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Engage - The SECF Blog

BEST + NEXT PRACTICE Engage - The SECF Blog

SECF's Blog

Engage, SECF’s blog, is a space for SECF members, staff and partners to share their thoughts on the latest trends and best practices in philanthropy. Engage is also used for important announcements about upcoming SECF events and programs.

Do you have a story or insight you’d like to share with our members on Engage? Contact David Miller, director of marketing and communications, at david@secf.org or at (404) 524-0911 to discuss your idea.


Public Policy Briefs – June 2019

Tags: UBIT SALT 
Category: Public Policy, 
Author: Matthew L. Evans

Jun13

Periodically, SECF will provide members with updates on state and federal legislation that affects philanthropy. If you have questions related to public policy, or know of legislation at the federal or state level you would like SECF to know about, please contact Matthew L. Evans, director of public policy and special projects, at matthew@secf.org or (404) 524-0911.


House Committee to Hold Hearing on UBIT Next Week

House Ways and Means Oversight Subcommittee Chairman John Lewis (D-GA) has scheduled a hearing for next week on changes to the Unrelated Business Income Tax (UBIT) that could affect foundations and the nonprofits they support.

The hearing, taking place Wednesday, June 19, will focus on the 21 percent tax on transportation-related fringe benefits that was applied to tax-exempt organizations as part the 2017 tax bill. This tax has received significant scrutiny and criticism from the charitable sector, leading many lawmakers on both sides of the aisle to call for its elimination, with several members in both chambers introducing repeal legislation.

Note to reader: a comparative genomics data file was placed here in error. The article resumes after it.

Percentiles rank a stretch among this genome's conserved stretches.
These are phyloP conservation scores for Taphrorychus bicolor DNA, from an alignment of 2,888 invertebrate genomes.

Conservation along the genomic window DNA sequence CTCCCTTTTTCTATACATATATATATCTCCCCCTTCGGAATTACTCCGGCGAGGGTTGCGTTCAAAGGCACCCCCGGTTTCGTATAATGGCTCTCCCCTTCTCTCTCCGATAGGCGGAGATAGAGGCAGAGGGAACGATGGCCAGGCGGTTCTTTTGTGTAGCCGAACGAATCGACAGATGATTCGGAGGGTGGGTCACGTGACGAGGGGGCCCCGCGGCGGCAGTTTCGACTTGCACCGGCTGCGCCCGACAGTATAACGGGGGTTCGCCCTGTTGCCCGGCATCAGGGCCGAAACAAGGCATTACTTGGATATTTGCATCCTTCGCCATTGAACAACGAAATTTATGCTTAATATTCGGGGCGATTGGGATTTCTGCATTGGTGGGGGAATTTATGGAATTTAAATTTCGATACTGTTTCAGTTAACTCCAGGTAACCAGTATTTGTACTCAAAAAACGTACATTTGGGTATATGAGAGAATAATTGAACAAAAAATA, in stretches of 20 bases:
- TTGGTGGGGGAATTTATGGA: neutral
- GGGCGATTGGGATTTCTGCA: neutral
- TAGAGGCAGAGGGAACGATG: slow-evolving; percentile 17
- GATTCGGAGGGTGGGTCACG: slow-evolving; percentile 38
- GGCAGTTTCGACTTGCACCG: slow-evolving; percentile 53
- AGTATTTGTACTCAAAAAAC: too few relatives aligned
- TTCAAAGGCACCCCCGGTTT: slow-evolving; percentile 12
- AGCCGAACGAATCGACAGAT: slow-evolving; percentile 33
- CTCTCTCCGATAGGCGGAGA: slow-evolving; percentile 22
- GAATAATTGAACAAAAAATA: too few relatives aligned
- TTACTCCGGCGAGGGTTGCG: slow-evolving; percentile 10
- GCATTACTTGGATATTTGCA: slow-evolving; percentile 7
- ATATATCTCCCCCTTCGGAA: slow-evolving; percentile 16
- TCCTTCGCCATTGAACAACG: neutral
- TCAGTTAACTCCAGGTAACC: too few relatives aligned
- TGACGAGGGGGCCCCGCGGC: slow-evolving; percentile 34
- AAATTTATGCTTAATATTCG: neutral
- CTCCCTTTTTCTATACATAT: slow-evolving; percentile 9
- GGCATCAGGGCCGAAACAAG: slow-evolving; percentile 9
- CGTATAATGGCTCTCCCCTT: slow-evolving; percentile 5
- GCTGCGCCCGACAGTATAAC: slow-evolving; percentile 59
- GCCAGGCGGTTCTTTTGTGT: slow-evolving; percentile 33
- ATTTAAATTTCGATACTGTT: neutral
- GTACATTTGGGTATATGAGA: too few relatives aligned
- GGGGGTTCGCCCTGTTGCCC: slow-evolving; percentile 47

SECF has called for the repeal of these provisions, and Lewis’s office has reached out asking for specific examples and/or member concerns about the effect of UBIT changes on organizations within the 11-state footprint. If you would like to share an example about how UBIT is affecting your foundation or grantees, please contact Matthew L. Evans, director of public policy and special projects.

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Youth Organizing Can Be a Powerful Strategy for Funders

Author: Eric Braxton

May16

Part of the power of youth organizing is that it connects individual transformation to systemic change, and supporting youth-led change is an important grantmaking strategy. It brings together the right people with the right strategies to create social change and protects our other investments by cultivating a leadership pipeline for the future. From the Civil Rights Movement to current efforts for safe communities and just schools, young people from across the South have always been at the forefront of advocating for just and equitable communities. Building on this proud tradition, a new generation of Southern young people is leading efforts to advance health, justice, equity and dignity. At the same time, new research is showing that engaging young people in organizing to create lasting change in their communities is one of the best ways to support their development. Youth organizing efforts in the South have succeeded in achieving real change for their communities such as: